The flood of tributes that have been received since Paul’s death are testament to the esteem in which he is held, and the fondness people felt for him.

David Smith says: “My fondest memories of Paul were around his outstanding contribution to training young people at various MRS training events. As a world class sampling expert, he was also able to explain everything with clarity in a simple and easy to follow way. But his contribution did not stop there – the youngsters also benefited from Paul’s kindness, integrity and gentle humour.

“They came away from spending time with Paul with a sense of what professionalism and authenticity were all about. Paul was a fantastic ambassador for our industry.”

John Samuels says: “Paul was by far the best of his generation at explaining statistics to young researchers in ways they could readily understand. He must have helped hundreds of people overcome their fear and learn to use statistics in legitimate ways. He was always a man of the highest integrity, and good fun to have a giggle with in the bar or at the back of the room when others were giving their paper! He has left a great legacy.”

Linda Henshall says: “He was such a good friend to me with a great sense of humour. How he loved his holidays to New Orleans and his jazz, he was always fun to be with.”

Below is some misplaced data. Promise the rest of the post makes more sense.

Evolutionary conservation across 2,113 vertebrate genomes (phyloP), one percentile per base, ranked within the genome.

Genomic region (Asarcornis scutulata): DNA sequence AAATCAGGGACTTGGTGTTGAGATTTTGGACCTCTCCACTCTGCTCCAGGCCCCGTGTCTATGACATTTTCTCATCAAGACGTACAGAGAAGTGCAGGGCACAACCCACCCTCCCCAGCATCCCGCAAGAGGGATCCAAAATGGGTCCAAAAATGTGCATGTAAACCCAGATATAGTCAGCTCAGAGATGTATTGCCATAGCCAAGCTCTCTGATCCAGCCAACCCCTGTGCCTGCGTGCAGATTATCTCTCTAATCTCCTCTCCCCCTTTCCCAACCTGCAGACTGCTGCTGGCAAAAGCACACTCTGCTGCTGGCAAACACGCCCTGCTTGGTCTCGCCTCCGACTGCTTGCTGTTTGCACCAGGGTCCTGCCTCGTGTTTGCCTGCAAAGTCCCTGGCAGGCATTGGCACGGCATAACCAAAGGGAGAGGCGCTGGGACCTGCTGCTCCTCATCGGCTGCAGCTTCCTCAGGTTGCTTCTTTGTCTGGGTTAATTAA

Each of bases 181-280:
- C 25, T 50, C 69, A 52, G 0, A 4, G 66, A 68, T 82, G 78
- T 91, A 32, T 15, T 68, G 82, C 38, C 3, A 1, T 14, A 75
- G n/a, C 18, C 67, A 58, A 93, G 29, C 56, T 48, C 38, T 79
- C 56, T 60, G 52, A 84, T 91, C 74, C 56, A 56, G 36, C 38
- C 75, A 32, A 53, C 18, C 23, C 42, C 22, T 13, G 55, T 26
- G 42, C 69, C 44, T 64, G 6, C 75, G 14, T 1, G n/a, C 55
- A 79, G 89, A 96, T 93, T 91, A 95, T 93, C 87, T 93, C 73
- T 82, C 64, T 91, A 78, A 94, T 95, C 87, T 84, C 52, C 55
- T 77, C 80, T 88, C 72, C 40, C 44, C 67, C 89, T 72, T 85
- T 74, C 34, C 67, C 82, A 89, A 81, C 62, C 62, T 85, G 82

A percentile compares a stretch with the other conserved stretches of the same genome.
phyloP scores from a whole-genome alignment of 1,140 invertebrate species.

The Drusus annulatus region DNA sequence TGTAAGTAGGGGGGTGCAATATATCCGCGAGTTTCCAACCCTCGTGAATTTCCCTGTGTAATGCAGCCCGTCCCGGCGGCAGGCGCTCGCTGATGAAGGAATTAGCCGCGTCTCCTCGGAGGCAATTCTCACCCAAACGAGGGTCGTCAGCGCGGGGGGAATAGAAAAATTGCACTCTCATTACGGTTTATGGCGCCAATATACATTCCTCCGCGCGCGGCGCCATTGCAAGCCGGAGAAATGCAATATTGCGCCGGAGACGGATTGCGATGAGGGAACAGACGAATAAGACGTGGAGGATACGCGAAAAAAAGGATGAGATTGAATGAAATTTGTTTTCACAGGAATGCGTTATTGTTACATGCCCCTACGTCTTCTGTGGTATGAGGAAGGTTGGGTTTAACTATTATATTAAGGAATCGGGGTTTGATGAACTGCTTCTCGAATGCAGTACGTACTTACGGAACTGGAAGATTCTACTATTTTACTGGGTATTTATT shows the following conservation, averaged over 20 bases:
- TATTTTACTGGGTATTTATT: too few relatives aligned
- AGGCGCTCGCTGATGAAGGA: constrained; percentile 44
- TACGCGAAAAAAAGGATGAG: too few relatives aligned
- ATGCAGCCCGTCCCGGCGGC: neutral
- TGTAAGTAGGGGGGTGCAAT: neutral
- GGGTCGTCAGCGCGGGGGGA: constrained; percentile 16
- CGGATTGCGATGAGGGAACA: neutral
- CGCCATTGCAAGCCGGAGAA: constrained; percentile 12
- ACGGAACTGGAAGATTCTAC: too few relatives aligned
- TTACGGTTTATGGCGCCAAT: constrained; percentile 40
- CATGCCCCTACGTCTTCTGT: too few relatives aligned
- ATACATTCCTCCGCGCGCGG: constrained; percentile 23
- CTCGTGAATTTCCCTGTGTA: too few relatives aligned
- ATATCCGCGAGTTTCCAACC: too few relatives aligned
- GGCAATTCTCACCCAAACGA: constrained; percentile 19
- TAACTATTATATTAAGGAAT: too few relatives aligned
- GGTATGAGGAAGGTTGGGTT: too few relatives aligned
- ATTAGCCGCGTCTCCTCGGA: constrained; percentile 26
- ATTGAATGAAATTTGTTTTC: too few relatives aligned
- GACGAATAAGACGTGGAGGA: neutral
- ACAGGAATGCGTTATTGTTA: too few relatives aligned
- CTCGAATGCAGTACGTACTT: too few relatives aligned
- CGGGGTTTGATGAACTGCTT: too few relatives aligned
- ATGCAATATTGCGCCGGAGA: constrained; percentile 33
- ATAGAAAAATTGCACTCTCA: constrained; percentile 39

Frank Macey says: “Paul was a kind and generous man who had been a close friend for some 50 years. As a statistician he was rightly regarded with distinction. We worked together on dozens of important studies in which his statistical and analytical role was a vital part. Paul was a wonderful gentleman, a great friend – and I am very sad he is no longer with us.”

Bill Blyth says: “I always found Paul immensely kind and he was very helpful to me. Technically he was the best of his generation and as a teacher he was outstanding. I never could say what he was like at night because he always seemed to last much longer than me.”

Barbara Lee says: “A wonderful friend and colleague, he was always there with the right answer, he will be sadly missed.“

Nick Moon says: “When we went to Bhopal together to run the survey following the Union Carbide gas leak in the city. Paul was the only one out of the whole team out there – NOP, insurers and loss adjusters – who didn't get dysentery. His explanation was that after drinking two pints of Bass every lunchtime for 20 years his stomach could cope with anything.”

Richard Jameson says: “I remember him as one of the real gentlemen of NOP. Last time I had a drink with him was at an MRS conference about 10 years ago...he still had a twinkle in his eye and was full of war stories.”

Paul recruited me into the research industry in the 90s. I was hugely fortunate to have him as my mentor. In many ways, he taught me all I needed to know about applying statistics to the research world. He was astoundingly knowledgeable, but also a wonderful, kind, fun person to be around. I feel very lucky to have benefited from his tutelage.

He will be sorely missed, but the industry is a far better place for having him devote his career to it.

His funeral will be held on Monday 4th December at 12.40pm, at the Barham Crematorium, Barham, Canterbury, CT4 6QU. A reception will be held afterwards at The Royal Hotel, Beach Street, Deal, CT14 6JD.

If you intend to attend, please inform corrine.moy@gfk.com. This will enable us to plan catering.